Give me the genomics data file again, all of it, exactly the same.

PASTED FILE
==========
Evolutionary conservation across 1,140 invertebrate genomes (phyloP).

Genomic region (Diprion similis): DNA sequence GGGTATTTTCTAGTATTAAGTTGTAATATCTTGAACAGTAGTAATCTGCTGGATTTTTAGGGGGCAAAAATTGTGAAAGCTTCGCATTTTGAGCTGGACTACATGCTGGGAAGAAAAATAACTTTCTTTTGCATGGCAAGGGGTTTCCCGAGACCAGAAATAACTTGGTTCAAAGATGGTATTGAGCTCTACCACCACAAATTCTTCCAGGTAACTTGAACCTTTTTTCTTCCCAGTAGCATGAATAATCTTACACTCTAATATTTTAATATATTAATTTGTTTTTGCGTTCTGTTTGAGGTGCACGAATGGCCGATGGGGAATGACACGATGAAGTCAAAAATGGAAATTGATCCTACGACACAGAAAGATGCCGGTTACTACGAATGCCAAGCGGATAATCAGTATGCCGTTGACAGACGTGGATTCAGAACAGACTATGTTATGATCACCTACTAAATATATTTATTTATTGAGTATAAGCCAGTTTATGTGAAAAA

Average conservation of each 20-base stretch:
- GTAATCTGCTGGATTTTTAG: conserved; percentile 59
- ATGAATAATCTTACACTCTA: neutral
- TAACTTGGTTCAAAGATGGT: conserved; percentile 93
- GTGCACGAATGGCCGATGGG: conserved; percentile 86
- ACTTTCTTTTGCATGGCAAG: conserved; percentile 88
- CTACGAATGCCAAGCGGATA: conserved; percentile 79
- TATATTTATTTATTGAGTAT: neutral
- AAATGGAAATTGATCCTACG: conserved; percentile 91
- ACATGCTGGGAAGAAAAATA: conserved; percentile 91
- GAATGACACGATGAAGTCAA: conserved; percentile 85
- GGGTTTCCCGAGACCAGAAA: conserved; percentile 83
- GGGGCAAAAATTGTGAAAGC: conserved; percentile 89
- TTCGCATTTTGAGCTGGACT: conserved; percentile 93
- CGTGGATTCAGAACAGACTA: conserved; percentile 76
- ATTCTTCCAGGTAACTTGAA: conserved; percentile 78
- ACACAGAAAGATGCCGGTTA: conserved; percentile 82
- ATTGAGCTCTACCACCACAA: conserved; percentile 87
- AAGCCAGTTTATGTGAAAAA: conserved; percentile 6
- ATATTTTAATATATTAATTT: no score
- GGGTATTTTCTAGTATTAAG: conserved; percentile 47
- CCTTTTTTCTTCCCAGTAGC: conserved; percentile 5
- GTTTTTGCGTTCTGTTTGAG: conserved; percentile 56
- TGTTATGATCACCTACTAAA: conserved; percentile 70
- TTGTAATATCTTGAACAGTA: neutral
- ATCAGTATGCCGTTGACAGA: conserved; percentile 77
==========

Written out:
Evolutionary conservation across 1,140 invertebrate genomes (phyloP).

Genomic region (Diprion similis): DNA sequence GGGTATTTTCTAGTATTAAGTTGTAATATCTTGAACAGTAGTAATCTGCTGGATTTTTAGGGGGCAAAAATTGTGAAAGCTTCGCATTTTGAGCTGGACTACATGCTGGGAAGAAAAATAACTTTCTTTTGCATGGCAAGGGGTTTCCCGAGACCAGAAATAACTTGGTTCAAAGATGGTATTGAGCTCTACCACCACAAATTCTTCCAGGTAACTTGAACCTTTTTTCTTCCCAGTAGCATGAATAATCTTACACTCTAATATTTTAATATATTAATTTGTTTTTGCGTTCTGTTTGAGGTGCACGAATGGCCGATGGGGAATGACACGATGAAGTCAAAAATGGAAATTGATCCTACGACACAGAAAGATGCCGGTTACTACGAATGCCAAGCGGATAATCAGTATGCCGTTGACAGACGTGGATTCAGAACAGACTATGTTATGATCACCTACTAAATATATTTATTTATTGAGTATAAGCCAGTTTATGTGAAAAA

Average conservation of each 20-base stretch:
- GTAATCTGCTGGATTTTTAG: conserved; percentile 59
- ATGAATAATCTTACACTCTA: neutral
- TAACTTGGTTCAAAGATGGT: conserved; percentile 93
- GTGCACGAATGGCCGATGGG: conserved; percentile 86
- ACTTTCTTTTGCATGGCAAG: conserved; percentile 88
- CTACGAATGCCAAGCGGATA: conserved; percentile 79
- TATATTTATTTATTGAGTAT: neutral
- AAATGGAAATTGATCCTACG: conserved; percentile 91
- ACATGCTGGGAAGAAAAATA: conserved; percentile 91
- GAATGACACGATGAAGTCAA: conserved; percentile 85
- GGGTTTCCCGAGACCAGAAA: conserved; percentile 83
- GGGGCAAAAATTGTGAAAGC: conserved; percentile 89
- TTCGCATTTTGAGCTGGACT: conserved; percentile 93
- CGTGGATTCAGAACAGACTA: conserved; percentile 76
- ATTCTTCCAGGTAACTTGAA: conserved; percentile 78
- ACACAGAAAGATGCCGGTTA: conserved; percentile 82
- ATTGAGCTCTACCACCACAA: conserved; percentile 87
- AAGCCAGTTTATGTGAAAAA: conserved; percentile 6
- ATATTTTAATATATTAATTT: no score
- GGGTATTTTCTAGTATTAAG: conserved; percentile 47
- CCTTTTTTCTTCCCAGTAGC: conserved; percentile 5
- GTTTTTGCGTTCTGTTTGAG: conserved; percentile 56
- TGTTATGATCACCTACTAAA: conserved; percentile 70
- TTGTAATATCTTGAACAGTA: neutral
- ATCAGTATGCCGTTGACAGA: conserved; percentile 77